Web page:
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Ohio Must Support Student Wellness and Education Equity: Creating False Choices Hurts Children and Ohio’s Future

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Ohio Must Support Student Wellness and Education Equity: Creating False Choices Hurts Children and Ohio’s Future

May 28, 2021

By Alison Paxson, Communications & Policy Associate

Placing Student Wellness and Success Funds (SWSF) in the Disadvantaged Pupil Impact Aid (DPIA) with Economically Disadvantaged funds in the school funding formula pits the specific purposes of these funds against each other. It makes funding for child health compete against funding for child educational supports – but we know this is never in the interest of supporting opportunities for our children to learn and thrive.

When it comes to the wellbeing of our children, the conversation is never an “either/or” scenario. It must be an “and”.

Ohio has the responsibility to create an equitable school funding system that meets the diverse needs of all learners in our state.

Last month, the Ohio House passed budget bill included the Fair School Funding Plan, a plan that accounts for the financial capacity of 610 different school districts and the needs of 1.6 million children. This plan was developed by educators, superintendents, treasurers, and school funding experts over three years through a collaborative and transparent process using the best research available. If passed, this plan would strengthen our system of public education by reducing reliance on local property taxes in the funding formula, which has contributed to disparities in educational opportunity for decades. We applaud our House leadership for championing this plan to fully and fairly fund Ohio’s schools.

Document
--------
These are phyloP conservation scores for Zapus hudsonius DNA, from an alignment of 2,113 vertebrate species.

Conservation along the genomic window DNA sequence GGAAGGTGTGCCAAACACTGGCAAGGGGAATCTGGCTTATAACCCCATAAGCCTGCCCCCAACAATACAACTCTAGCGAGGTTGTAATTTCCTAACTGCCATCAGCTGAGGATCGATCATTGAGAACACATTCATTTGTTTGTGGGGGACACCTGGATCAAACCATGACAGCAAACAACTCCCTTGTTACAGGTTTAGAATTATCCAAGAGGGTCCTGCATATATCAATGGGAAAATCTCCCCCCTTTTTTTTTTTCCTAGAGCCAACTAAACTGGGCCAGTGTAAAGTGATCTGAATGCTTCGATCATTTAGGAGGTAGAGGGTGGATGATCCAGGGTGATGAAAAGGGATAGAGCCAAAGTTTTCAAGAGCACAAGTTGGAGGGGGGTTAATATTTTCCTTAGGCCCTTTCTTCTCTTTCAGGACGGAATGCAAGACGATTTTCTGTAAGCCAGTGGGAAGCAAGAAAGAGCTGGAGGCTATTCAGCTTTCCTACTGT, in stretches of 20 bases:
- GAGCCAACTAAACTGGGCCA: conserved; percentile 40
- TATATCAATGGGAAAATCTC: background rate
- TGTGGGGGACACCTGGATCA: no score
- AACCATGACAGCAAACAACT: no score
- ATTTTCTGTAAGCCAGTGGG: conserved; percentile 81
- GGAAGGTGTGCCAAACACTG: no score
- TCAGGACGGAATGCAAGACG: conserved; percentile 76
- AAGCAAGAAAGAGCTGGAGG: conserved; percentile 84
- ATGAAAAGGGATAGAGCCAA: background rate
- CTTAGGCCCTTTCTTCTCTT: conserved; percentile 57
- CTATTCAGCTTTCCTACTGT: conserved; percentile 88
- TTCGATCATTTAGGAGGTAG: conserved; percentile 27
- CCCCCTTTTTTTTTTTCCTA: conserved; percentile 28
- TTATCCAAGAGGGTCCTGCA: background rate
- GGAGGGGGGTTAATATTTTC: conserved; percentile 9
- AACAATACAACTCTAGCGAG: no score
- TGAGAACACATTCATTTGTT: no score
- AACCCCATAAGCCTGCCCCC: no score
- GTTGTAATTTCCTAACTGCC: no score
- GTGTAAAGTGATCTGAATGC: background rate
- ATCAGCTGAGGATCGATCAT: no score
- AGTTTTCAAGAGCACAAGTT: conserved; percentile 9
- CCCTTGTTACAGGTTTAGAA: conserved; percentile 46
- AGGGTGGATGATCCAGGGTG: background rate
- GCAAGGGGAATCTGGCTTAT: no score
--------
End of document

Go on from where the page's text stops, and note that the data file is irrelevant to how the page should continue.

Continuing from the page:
But, in addition to our responsibility to ensure school funding opportunity for all children, Ohio must also meet the mental, behavioral, and social-emotional needs of school children so they are healthy and ready to learn as part of our commitment to Ohio’s Whole Child Framework and Each Child, Our Future. Even prior to the pandemic, we know that more than 550,000 Ohio children and adolescents had a behavioral health condition, demonstrating just how pervasive these challenges are among children and how high the need could now be given that child mental and behavioral health issues have surged amid the instability of the pandemic.